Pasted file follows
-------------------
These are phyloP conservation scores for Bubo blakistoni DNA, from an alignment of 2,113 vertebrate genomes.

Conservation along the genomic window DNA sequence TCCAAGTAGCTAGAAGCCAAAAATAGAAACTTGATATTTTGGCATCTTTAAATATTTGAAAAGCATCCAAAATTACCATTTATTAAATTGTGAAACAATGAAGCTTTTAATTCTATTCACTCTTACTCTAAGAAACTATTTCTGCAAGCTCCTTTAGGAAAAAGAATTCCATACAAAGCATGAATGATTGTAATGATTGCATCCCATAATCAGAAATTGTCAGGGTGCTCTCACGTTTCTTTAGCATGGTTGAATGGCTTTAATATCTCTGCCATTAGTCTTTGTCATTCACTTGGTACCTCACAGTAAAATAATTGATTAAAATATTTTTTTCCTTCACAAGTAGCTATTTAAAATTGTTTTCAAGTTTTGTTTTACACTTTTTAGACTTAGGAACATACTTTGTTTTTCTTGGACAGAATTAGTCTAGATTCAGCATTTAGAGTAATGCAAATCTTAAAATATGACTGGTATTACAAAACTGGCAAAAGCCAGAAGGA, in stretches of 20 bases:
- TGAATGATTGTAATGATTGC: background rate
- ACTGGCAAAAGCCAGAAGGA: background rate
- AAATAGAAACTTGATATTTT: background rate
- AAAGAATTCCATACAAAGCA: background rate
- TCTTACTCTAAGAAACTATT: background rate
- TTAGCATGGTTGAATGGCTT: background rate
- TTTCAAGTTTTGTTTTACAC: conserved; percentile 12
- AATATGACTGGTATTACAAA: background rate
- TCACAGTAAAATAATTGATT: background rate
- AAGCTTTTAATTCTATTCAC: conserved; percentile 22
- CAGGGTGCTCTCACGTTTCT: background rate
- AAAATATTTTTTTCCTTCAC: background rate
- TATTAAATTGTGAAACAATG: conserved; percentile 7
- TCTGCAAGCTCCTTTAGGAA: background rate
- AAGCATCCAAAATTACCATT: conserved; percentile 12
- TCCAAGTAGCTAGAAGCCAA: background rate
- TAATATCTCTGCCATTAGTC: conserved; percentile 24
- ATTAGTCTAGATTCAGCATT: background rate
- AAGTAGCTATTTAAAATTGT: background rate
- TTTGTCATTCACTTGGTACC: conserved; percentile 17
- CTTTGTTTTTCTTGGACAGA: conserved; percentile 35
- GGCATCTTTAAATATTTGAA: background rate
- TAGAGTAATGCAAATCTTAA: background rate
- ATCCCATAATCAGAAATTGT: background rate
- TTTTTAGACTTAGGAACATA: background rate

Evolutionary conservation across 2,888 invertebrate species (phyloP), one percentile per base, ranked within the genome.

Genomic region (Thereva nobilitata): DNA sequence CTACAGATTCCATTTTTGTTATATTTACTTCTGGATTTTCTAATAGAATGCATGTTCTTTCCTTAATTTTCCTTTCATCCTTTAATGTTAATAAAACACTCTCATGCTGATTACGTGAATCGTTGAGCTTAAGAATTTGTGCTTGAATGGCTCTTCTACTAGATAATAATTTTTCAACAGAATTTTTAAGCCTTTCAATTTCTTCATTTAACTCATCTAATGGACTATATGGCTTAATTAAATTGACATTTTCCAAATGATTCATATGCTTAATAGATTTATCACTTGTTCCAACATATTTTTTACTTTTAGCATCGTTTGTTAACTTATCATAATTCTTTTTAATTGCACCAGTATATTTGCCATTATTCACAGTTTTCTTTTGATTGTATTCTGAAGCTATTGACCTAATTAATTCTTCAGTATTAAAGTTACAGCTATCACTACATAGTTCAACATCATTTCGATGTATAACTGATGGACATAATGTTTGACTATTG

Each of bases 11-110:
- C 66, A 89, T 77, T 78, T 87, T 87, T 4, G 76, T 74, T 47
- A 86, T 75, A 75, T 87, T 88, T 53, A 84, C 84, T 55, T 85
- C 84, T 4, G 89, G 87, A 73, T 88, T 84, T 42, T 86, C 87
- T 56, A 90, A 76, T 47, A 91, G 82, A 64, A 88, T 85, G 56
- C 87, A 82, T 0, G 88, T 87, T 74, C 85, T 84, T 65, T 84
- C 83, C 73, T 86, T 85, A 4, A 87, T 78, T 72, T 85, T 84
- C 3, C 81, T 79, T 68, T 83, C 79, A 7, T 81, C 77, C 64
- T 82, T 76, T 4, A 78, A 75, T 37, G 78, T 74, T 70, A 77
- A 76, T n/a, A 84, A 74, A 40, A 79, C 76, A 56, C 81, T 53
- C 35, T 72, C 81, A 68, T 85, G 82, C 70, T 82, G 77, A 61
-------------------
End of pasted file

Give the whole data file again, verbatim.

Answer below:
These are phyloP conservation scores for Bubo blakistoni DNA, from an alignment of 2,113 vertebrate genomes.

Conservation along the genomic window DNA sequence TCCAAGTAGCTAGAAGCCAAAAATAGAAACTTGATATTTTGGCATCTTTAAATATTTGAAAAGCATCCAAAATTACCATTTATTAAATTGTGAAACAATGAAGCTTTTAATTCTATTCACTCTTACTCTAAGAAACTATTTCTGCAAGCTCCTTTAGGAAAAAGAATTCCATACAAAGCATGAATGATTGTAATGATTGCATCCCATAATCAGAAATTGTCAGGGTGCTCTCACGTTTCTTTAGCATGGTTGAATGGCTTTAATATCTCTGCCATTAGTCTTTGTCATTCACTTGGTACCTCACAGTAAAATAATTGATTAAAATATTTTTTTCCTTCACAAGTAGCTATTTAAAATTGTTTTCAAGTTTTGTTTTACACTTTTTAGACTTAGGAACATACTTTGTTTTTCTTGGACAGAATTAGTCTAGATTCAGCATTTAGAGTAATGCAAATCTTAAAATATGACTGGTATTACAAAACTGGCAAAAGCCAGAAGGA, in stretches of 20 bases:
- TGAATGATTGTAATGATTGC: background rate
- ACTGGCAAAAGCCAGAAGGA: background rate
- AAATAGAAACTTGATATTTT: background rate
- AAAGAATTCCATACAAAGCA: background rate
- TCTTACTCTAAGAAACTATT: background rate
- TTAGCATGGTTGAATGGCTT: background rate
- TTTCAAGTTTTGTTTTACAC: conserved; percentile 12
- AATATGACTGGTATTACAAA: background rate
- TCACAGTAAAATAATTGATT: background rate
- AAGCTTTTAATTCTATTCAC: conserved; percentile 22
- CAGGGTGCTCTCACGTTTCT: background rate
- AAAATATTTTTTTCCTTCAC: background rate
- TATTAAATTGTGAAACAATG: conserved; percentile 7
- TCTGCAAGCTCCTTTAGGAA: background rate
- AAGCATCCAAAATTACCATT: conserved; percentile 12
- TCCAAGTAGCTAGAAGCCAA: background rate
- TAATATCTCTGCCATTAGTC: conserved; percentile 24
- ATTAGTCTAGATTCAGCATT: background rate
- AAGTAGCTATTTAAAATTGT: background rate
- TTTGTCATTCACTTGGTACC: conserved; percentile 17
- CTTTGTTTTTCTTGGACAGA: conserved; percentile 35
- GGCATCTTTAAATATTTGAA: background rate
- TAGAGTAATGCAAATCTTAA: background rate
- ATCCCATAATCAGAAATTGT: background rate
- TTTTTAGACTTAGGAACATA: background rate

Evolutionary conservation across 2,888 invertebrate species (phyloP), one percentile per base, ranked within the genome.

Genomic region (Thereva nobilitata): DNA sequence CTACAGATTCCATTTTTGTTATATTTACTTCTGGATTTTCTAATAGAATGCATGTTCTTTCCTTAATTTTCCTTTCATCCTTTAATGTTAATAAAACACTCTCATGCTGATTACGTGAATCGTTGAGCTTAAGAATTTGTGCTTGAATGGCTCTTCTACTAGATAATAATTTTTCAACAGAATTTTTAAGCCTTTCAATTTCTTCATTTAACTCATCTAATGGACTATATGGCTTAATTAAATTGACATTTTCCAAATGATTCATATGCTTAATAGATTTATCACTTGTTCCAACATATTTTTTACTTTTAGCATCGTTTGTTAACTTATCATAATTCTTTTTAATTGCACCAGTATATTTGCCATTATTCACAGTTTTCTTTTGATTGTATTCTGAAGCTATTGACCTAATTAATTCTTCAGTATTAAAGTTACAGCTATCACTACATAGTTCAACATCATTTCGATGTATAACTGATGGACATAATGTTTGACTATTG

Each of bases 11-110:
- C 66, A 89, T 77, T 78, T 87, T 87, T 4, G 76, T 74, T 47
- A 86, T 75, A 75, T 87, T 88, T 53, A 84, C 84, T 55, T 85
- C 84, T 4, G 89, G 87, A 73, T 88, T 84, T 42, T 86, C 87
- T 56, A 90, A 76, T 47, A 91, G 82, A 64, A 88, T 85, G 56
- C 87, A 82, T 0, G 88, T 87, T 74, C 85, T 84, T 65, T 84
- C 83, C 73, T 86, T 85, A 4, A 87, T 78, T 72, T 85, T 84
- C 3, C 81, T 79, T 68, T 83, C 79, A 7, T 81, C 77, C 64
- T 82, T 76, T 4, A 78, A 75, T 37, G 78, T 74, T 70, A 77
- A 76, T n/a, A 84, A 74, A 40, A 79, C 76, A 56, C 81, T 53
- C 35, T 72, C 81, A 68, T 85, G 82, C 70, T 82, G 77, A 61